dc.description.abstractEarth’s daily rotation causes predictable cycles of day and night, which all life has evolved to cope with. Circadian clocks (i.e. daily, biological timekeepers) are ubiquitous and allow organisms to schedule activities, from gene expression to physiologies to behaviours, according to the time-of-day they are best undertaken. Most research on circadian rhythms has focussed on uncovering the genes and molecular pathways involved in the workings of circadian clocks. However, there is increasing interest in the evolution and ecology of circadian rhythms – particularly, in how rhythms affect interactions between organisms. One of the most fundamental ecological interactions is that between parasites and hosts. In this thesis, I explore how circadian rhythms mediate infection through the lens of evolutionary ecology. My chapters consider how the rhythms of both hosts and parasites evolve in response to each other, with a focus on how rhythms mediate activities underpinning sexual reproduction. Specifically, I have outlined how to examine evolutionary ecology from a chronobiological framework and why it matters to do so, asked questions about the role of rhythms in mating behaviours using the pacific field cricket Teleogryllus oceanicus, and about the role of rhythms in reproductive effort using the rodent malaria parasite Plasmodium chabaudi. First, I wrote a perspective paper (Chapter 2) demonstrating the value of integrating evolutionary ecology and chronobiology. This is the first paper detailing the role of rhythms as mediator to natural and sexual selection, including the development of hypotheses examined in Chapters 4 and 5. Further, I challenge conventional wisdom emerging in chronobiology that immune rhythms mediate susceptibility, and propose how parasite manipulation of host rhythms may explain unusual host behaviours that have so far defied explanation. Moreover, this paper is the first to consider a periodic environment from the parasites “point of view”, because most work to-date has focussed on host rhythms in immune defence. In chapters 3 and 4 focussed on a cricket-parasitoid fly system (Teleogryllus oceanicus – Ormia ochracea) to examine whether hosts can evolve altered rhythms in mate-seeking behaviours as a parasite avoidance strategy (“temporal escape”). I expected this as the parasitic fly locates its cricket host by following the sound of male crickets when they sing to attract female mates, and then homing in using visual cues. Thus, singing in male crickets is a sexually selected trait that individuals must balance with natural selective pressure from the fly. To begin to ask whether temporal escape could have evolved, I had to first make T. oceanicus into a tractable system for chronobiology and characterise its singing rhythm. Thus, in Chapter 3, I performed experiments to uncover to what extent singing in T. oceanicus is clock-controlled. To derive data to analyse in a robust circadian context, I developed a pipeline which combines machine learning and high performance computing. The circadian phase markers I extracted showed conclusively that singing is circadian in T. oceanicus and variation amongst individuals suggests natural and sexual selective pressures may shape singing rhythms. Next, in chapter 4 I performed an experiment to compare the circadian singing rhythms of an ancestral, unparasitised population of T. oceanicus (from the Cook Islands) with a population from the Hawaiian island of Oahu that has experienced sufficiently high parasitism by O. ochracea to evolve several forms of morphological defence. Specifically, I tested whether the timing of singing by males from Oahu differs from the singing rhythm of males from the Cook Islands, hypothesising that Oahu males should be less likely to sing at dusk because that is when the fly is thought to be most likely to host-seek. I found that while both populations have similar entrained and free-running periods, circadian phase markers vary between the populations. Males from Oahu sing nearly twice as much as Cook Island males, but Oahu males are much less likely to sing during the light phase and around dusk. While many other selection pressures will differ between the Oahu and the Cook islands and the population introduced to the Hawaiian islands has experienced a strong bottleneck, which may influence singing rhythms, the timing differences I observe are consistent with temporal escape as a parasite avoidance strategy. In Chapter 5, I switched to malaria parasites to test whether host rhythms influence parasite investment into sexual reproduction. When out-of-synch with host rhythms, P. chabaudi parasites suffer a 50% reduction in the density of both asexual and sexual stages (termed “gametocytes”) in the host’s blood. I focused on asking whether reduced investment in gametocytes and/or increased mortality of gametocytes might explain their lower density in out-of-synch infections. I first analysed data from a previous experiment on reproductive effort (called the “conversion rate”), which is known to be plastically down-regulated when parasites experience stressful situations. Second, I carried out experiments to test whether a key aspect of the innate immune response (the inflammatory cytokine tumor necrosis factor, TNF) varies in its gametocytocidal efficacy according to host time-of-day and gametocyte age. I found that neither plasticity in conversion rate or rhythms in TNF-caused gametocyte mortality explain the reduction in gametocytes observed in out-of-synch infections and suggest alternative explanations. Gametocytes are required for between-host transmission of malaria parasites so understanding why it matters for gametocytes to be synchronized to host circadian rhythms might suggest novel approaches to blocking parasite transmission. Decades of research into the molecular underpinnings of circadian clocks has highlighted the disconnect between progress in understanding the mechanisms driving rhythms and their evolutionary and ecological significance. Infections are ubiquitous in nature, so understanding how rhythms in parasite offense interact with rhythms in host defences are an excellent arena for integrating circadian biology with evolutionary ecology and may uncover novel strategies for controlling infections.en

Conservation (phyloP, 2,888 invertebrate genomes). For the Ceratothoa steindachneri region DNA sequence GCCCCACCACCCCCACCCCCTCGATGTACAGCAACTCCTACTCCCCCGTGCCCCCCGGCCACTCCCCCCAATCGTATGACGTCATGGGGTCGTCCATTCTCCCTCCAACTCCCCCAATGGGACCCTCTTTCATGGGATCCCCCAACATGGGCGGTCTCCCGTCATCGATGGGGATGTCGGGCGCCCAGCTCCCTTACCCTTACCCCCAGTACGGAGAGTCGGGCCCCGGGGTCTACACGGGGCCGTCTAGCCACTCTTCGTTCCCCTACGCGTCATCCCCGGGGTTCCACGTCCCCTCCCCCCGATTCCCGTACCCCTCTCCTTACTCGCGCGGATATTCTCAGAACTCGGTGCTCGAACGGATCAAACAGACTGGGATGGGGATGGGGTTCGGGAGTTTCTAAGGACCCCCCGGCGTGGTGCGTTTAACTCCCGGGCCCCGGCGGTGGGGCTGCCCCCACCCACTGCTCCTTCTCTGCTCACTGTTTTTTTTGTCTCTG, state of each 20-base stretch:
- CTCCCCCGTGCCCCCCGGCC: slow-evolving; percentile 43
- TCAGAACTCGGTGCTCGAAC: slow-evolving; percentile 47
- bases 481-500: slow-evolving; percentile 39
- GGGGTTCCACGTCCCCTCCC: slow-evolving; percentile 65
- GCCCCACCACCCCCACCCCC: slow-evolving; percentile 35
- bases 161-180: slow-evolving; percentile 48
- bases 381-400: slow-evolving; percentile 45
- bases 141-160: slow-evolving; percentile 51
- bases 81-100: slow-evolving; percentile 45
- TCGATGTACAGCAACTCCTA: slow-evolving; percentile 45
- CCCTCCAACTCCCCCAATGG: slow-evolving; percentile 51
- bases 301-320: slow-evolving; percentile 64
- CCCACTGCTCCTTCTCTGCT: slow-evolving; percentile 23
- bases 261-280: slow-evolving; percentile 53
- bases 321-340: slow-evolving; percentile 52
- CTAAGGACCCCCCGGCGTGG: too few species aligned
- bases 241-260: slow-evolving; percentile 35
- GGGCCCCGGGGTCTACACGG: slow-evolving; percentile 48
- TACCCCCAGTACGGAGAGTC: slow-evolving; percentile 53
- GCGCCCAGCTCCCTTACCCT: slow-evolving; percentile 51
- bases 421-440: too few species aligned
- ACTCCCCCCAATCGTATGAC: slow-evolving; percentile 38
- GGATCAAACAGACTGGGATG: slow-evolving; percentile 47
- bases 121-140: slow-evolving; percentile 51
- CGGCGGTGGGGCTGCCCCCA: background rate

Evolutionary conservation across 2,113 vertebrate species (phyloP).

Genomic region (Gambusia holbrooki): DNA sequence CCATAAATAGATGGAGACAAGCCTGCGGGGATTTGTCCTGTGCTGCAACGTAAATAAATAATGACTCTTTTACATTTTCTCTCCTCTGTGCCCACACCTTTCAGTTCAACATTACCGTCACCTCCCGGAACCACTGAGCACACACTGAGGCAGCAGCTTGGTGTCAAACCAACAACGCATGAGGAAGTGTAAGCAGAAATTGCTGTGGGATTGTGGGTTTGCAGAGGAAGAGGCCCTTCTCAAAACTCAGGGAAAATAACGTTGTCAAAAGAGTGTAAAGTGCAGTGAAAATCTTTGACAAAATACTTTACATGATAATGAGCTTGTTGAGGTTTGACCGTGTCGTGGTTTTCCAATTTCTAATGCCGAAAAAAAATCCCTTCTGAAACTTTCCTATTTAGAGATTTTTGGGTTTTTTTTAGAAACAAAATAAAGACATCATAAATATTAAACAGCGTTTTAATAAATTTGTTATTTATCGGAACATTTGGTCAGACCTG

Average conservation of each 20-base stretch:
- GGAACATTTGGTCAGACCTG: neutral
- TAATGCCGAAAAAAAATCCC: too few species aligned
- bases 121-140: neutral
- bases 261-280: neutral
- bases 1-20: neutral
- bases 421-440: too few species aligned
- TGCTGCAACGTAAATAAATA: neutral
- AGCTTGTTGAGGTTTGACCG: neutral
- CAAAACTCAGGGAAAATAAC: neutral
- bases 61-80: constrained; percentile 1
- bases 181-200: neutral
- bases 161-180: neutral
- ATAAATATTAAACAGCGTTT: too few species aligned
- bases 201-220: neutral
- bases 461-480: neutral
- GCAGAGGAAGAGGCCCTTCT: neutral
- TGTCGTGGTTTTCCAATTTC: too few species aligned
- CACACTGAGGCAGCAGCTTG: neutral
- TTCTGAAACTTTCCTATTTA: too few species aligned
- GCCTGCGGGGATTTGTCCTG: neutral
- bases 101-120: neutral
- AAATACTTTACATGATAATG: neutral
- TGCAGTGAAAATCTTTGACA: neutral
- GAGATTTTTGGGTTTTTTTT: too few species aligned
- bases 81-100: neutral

dc.language.isoenen
dc.publisherThe University of Edinburghen
dc.subjectn/aen
dc.titleDrastic times call for drastic measures: how timing affects host-parasite interactionsen
dc.typeThesis or Dissertationen
dc.type.qualificationlevelDoctoralen
dc.type.qualificationnamePhD Doctor of Philosophyen